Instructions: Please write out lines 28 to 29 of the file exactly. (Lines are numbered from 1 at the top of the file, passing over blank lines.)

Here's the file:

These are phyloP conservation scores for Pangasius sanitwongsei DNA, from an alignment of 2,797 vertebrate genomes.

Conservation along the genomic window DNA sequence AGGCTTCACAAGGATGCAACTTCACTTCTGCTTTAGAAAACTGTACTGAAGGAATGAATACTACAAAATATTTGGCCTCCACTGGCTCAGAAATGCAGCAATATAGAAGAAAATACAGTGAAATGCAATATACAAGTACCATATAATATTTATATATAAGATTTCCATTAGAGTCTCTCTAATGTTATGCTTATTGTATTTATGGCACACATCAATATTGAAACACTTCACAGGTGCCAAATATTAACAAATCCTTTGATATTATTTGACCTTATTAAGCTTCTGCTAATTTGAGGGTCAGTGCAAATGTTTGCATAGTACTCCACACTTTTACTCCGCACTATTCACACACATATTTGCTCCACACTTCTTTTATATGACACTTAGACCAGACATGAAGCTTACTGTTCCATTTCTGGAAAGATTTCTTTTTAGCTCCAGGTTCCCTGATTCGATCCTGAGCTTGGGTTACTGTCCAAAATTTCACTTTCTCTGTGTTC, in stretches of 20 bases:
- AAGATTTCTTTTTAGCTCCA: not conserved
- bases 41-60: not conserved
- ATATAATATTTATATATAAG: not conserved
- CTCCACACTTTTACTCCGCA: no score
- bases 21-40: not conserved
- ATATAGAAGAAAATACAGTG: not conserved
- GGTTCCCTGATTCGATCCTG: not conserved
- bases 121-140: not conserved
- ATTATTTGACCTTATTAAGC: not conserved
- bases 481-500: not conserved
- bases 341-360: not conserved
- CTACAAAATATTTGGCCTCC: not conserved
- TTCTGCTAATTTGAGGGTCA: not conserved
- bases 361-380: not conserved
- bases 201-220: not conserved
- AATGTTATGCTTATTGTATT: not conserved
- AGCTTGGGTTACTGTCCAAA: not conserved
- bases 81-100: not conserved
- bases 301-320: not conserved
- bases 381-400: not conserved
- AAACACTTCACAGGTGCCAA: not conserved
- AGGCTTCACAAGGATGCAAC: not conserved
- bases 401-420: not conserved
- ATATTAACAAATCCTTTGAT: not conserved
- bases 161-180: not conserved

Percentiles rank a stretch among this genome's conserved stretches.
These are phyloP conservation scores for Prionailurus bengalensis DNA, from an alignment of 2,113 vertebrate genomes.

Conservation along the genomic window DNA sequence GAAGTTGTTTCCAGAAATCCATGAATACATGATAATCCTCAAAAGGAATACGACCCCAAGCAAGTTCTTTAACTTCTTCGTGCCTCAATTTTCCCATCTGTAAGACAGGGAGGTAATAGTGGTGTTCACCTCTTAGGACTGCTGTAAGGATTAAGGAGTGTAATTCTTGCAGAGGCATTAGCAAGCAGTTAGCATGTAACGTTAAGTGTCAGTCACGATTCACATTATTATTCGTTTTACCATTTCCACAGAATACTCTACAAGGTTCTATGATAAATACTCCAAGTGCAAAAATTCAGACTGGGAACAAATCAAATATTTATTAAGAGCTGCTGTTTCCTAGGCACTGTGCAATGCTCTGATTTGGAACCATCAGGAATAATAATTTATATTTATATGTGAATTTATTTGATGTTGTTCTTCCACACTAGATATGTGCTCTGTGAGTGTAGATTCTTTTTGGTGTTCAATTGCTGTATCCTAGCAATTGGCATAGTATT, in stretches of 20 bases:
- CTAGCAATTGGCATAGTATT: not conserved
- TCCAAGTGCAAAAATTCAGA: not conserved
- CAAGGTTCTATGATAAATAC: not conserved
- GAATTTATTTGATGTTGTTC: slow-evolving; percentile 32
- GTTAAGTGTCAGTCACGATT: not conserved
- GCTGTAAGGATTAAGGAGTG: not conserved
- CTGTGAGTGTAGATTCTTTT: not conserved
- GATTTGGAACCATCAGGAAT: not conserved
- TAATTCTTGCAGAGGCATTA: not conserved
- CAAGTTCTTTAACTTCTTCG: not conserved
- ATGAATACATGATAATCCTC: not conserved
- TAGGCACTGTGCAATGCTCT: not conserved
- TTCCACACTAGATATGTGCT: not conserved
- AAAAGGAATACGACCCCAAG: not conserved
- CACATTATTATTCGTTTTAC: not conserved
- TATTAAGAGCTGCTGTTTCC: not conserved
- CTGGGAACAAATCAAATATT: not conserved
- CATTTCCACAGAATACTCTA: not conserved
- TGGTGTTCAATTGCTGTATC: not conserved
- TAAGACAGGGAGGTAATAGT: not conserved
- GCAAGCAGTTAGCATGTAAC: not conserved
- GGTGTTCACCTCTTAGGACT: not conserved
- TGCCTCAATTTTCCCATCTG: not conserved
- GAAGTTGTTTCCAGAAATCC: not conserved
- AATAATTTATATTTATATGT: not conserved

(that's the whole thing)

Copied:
Percentiles rank a stretch among this genome's conserved stretches.
These are phyloP conservation scores for Prionailurus bengalensis DNA, from an alignment of 2,113 vertebrate genomes.